PARACELSUS  1493 - 1541  (H7, H8)

xxxxxThe Swiss physician and scientist Parcelsus rejected the idea that sickness was caused by the imbalance of four "humours". He argued that wounds must be kept clean and left to heal naturally. He was the first to identify silicosis as an occupational hazard, he found a successful treatment for syphilis, and even anticipated the value of inoculation. He led an eventful and turbulent career, and in 1536 gained fame and notoriety by his outspoken views in The Great Surgery Book, a work which greatly advanced medical knowledge and pioneered the role of chemistry in medicine. He died in mysterious circumstances.

xxxxxParacelsus was the adopted name of a Swiss physician and scientist, born in Einsiedeln in the canton of Schwyz. Like Vesalius he placed great value on scientific observation and experimentation, and his research led him to reject the contemporary view that sickness was caused by an imbalance of the four "humours" - blood, phlegm and yellow and black bile. He was convinced that an external agency was the source of infection. As a result, he argued that wounds must be left to drain and be kept clean so that the healing process could be taken over by nature. Indeed, he even anticipated inoculation and the modern science of homeopathy by suggesting that, given in small doses, "what makes man ill can also cure him".

xxxxxDue to the thoroughness of his research he made some important advances. He was, for example, the first to identify silicosis as an occupational hazard (and not due to evil mountain spirits!), and to find a successful treatment for syphilis. He was also amongst the first of his profession to appreciate the value of chemicals and minerals in the field of medicine. It was he who introduced the use of laudanum as a pain-killer. In such work he was assisted by his interest in alchemy and his experiments in this field produced new substances, including non-toxic compounds. He also showed an interest in psychiatric treatment, and for his work in this field was later to earn praise from the 20th century psychiatrist Carl Jung.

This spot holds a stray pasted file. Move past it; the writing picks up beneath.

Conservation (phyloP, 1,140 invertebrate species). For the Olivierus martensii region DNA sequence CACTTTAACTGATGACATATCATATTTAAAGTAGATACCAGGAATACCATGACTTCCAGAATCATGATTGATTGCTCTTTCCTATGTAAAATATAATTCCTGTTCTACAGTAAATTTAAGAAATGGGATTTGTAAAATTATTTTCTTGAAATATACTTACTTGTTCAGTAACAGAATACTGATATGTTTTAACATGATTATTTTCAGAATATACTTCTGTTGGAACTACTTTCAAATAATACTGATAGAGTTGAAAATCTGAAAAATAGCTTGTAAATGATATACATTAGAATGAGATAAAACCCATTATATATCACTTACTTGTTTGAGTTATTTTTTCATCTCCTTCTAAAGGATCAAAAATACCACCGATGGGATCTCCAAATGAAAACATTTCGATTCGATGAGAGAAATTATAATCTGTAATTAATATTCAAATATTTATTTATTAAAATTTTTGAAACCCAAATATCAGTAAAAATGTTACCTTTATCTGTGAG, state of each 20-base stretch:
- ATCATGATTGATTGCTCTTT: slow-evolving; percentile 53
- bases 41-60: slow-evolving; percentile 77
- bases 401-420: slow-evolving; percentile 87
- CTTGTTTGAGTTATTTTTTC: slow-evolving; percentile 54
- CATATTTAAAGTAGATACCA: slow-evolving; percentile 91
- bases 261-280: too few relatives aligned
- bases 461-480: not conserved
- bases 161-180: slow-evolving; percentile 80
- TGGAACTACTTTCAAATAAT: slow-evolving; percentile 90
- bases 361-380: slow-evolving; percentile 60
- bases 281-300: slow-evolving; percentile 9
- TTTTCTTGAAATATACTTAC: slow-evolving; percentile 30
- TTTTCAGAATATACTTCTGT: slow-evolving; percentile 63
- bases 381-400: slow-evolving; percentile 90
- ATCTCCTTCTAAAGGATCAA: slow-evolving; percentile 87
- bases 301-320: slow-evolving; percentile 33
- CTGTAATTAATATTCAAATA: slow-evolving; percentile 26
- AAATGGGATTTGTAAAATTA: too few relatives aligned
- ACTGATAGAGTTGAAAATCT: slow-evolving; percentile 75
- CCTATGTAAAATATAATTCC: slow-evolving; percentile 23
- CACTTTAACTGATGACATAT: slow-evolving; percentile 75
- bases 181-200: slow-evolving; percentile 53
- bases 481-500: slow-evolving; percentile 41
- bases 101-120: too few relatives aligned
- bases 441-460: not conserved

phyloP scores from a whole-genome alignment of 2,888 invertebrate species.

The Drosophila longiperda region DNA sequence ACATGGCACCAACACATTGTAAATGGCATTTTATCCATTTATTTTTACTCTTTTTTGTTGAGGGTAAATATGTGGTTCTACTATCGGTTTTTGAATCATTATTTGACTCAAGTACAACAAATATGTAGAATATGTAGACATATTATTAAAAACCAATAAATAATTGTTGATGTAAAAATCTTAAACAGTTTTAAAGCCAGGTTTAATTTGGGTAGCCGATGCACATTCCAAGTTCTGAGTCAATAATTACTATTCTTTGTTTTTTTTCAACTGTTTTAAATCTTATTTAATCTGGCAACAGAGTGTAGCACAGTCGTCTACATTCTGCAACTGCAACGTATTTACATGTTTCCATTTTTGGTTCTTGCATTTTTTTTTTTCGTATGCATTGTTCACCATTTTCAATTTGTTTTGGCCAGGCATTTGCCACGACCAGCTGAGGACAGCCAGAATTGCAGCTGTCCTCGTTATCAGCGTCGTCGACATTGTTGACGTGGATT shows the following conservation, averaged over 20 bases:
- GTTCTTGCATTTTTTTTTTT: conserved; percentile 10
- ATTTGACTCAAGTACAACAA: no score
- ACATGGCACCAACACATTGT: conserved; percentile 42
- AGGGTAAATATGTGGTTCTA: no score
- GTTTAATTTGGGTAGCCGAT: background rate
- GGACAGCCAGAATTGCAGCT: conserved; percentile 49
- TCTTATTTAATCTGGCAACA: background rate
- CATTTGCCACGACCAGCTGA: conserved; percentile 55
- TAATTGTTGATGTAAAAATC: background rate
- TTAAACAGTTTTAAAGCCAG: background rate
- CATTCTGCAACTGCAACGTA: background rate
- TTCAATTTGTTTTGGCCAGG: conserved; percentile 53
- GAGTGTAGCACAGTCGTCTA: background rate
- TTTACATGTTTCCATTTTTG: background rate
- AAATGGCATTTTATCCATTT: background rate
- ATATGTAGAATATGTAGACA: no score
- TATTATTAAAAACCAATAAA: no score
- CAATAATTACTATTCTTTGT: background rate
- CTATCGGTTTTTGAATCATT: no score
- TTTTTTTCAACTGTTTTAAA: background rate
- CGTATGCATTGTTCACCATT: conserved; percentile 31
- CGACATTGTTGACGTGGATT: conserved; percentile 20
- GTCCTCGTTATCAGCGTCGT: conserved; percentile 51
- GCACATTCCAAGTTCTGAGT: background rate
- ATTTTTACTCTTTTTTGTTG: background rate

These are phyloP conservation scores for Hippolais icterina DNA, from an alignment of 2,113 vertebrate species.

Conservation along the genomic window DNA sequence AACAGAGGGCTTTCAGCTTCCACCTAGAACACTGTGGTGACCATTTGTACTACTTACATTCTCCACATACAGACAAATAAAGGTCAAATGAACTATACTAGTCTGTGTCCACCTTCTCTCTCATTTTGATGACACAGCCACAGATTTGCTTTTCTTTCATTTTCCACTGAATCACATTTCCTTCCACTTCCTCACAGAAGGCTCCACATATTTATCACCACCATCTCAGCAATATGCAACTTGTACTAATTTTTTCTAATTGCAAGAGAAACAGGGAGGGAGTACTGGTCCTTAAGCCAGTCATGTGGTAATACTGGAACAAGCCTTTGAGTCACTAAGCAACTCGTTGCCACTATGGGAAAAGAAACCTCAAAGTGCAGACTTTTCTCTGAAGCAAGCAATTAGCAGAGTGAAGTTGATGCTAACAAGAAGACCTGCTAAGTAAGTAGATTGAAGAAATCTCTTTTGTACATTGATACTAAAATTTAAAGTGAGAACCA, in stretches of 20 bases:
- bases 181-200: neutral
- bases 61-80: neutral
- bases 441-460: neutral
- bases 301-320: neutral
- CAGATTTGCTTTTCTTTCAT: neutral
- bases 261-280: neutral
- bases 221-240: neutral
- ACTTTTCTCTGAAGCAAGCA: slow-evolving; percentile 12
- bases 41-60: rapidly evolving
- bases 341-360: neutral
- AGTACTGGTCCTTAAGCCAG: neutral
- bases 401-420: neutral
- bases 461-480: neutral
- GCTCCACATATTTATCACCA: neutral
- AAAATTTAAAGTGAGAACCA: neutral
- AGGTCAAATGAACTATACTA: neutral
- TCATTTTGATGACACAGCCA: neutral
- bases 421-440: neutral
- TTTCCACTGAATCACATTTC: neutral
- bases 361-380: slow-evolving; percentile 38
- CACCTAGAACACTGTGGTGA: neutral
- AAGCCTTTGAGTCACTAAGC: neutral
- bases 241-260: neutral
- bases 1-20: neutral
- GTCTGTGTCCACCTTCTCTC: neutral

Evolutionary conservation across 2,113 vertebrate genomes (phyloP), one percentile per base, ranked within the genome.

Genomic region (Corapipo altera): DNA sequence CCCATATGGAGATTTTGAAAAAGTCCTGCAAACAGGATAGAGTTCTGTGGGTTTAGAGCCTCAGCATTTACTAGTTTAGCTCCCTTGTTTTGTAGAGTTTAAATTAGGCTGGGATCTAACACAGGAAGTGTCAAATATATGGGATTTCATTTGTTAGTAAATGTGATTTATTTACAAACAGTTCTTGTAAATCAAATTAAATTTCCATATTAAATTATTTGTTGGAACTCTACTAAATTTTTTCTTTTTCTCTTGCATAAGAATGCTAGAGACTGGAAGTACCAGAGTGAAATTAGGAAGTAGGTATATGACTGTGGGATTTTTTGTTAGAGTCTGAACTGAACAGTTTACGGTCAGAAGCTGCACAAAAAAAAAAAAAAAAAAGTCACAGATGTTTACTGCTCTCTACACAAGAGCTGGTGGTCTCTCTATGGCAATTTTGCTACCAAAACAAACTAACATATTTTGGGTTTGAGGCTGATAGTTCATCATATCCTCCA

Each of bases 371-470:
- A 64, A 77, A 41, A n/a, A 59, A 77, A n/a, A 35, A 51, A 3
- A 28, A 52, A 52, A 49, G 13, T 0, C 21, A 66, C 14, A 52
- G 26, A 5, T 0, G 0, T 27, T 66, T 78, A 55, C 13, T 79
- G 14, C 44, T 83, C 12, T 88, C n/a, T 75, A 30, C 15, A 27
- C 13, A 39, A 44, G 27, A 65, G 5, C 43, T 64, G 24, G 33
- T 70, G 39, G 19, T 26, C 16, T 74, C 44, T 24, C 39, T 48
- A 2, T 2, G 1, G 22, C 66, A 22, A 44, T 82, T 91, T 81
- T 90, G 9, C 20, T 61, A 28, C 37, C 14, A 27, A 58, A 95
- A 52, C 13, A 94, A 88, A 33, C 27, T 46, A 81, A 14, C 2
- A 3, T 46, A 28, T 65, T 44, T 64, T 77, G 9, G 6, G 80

xxxxxHis was an eventful, turbulent career. He travelled widely, including England, Russia, Egypt and the Holy Land, and studied at a number of universities. He worked for a time as a military surgeon, and in 1527 became professor of medicine at Basel. His appointment did not last long. Apart from insisting on lecturing in German - rather than the accustomed Latin - he shocked the local medical fraternity by rejecting the classical theories of medicine. It is said that to bang home his point he burnt the books of Galen and Avicenna in public! Such was the hostility aroused against him, that he had to flee for his life and resume his wanderings. In 1536, however, he made a remarkable come-back with the publication of his one major work, The Great Surgery Book. This brought him renewed fame and notoriety as well as a great deal of wealth. He joined the service of Duke Ernst of Bavaria in 1541 but, as one might expect from such a controversial figure, he died that year in mysterious circumstances while staying at the White Horse Inn in Salzburg.

xxxxxIncidentally, in his travels he attended a large number of universities, including Vienna, Leipzig, Heidelberg and Cologne. He was not impressed with any of them! He later expressed amazement that "so many high colleges managed to produce so many high asses"! And to emphasise his disgust with the medical malpractices of his day, still dating from ancient times, he took on the name "Paracelsus", meaning above or superior to Celsus, the 1st century Roman physician. ......